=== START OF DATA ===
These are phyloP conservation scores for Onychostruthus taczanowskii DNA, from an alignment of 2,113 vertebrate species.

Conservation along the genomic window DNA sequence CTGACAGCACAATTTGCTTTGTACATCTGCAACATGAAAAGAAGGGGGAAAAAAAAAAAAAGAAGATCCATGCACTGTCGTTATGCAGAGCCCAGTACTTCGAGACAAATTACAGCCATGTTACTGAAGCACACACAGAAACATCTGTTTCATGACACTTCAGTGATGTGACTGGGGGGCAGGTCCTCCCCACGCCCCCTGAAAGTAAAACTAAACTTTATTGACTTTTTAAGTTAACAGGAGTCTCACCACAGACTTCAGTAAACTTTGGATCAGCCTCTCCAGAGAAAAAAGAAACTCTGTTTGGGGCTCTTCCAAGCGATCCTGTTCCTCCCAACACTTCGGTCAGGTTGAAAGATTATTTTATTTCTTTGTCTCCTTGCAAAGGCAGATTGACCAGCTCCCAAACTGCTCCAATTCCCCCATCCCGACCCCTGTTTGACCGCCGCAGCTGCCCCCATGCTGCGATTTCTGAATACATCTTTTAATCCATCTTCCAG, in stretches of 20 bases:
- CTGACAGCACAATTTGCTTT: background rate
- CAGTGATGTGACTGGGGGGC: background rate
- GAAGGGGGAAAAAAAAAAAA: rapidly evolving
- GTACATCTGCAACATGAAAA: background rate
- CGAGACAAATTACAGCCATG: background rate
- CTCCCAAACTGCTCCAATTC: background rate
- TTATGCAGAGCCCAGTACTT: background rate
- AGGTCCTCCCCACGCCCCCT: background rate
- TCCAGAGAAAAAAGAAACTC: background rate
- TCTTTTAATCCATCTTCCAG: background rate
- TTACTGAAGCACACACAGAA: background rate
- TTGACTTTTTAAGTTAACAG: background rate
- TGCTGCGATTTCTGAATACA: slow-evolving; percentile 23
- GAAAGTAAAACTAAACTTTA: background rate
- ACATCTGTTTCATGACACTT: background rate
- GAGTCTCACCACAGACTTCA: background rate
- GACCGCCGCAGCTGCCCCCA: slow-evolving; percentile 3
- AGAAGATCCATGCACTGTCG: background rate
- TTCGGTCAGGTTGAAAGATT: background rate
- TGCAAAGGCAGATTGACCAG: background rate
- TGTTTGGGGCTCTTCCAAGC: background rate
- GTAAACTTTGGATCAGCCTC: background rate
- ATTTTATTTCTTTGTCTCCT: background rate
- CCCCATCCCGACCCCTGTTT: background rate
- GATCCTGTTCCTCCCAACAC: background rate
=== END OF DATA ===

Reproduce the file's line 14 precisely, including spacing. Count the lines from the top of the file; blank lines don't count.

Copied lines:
- TTGACTTTTTAAGTTAACAG: background rate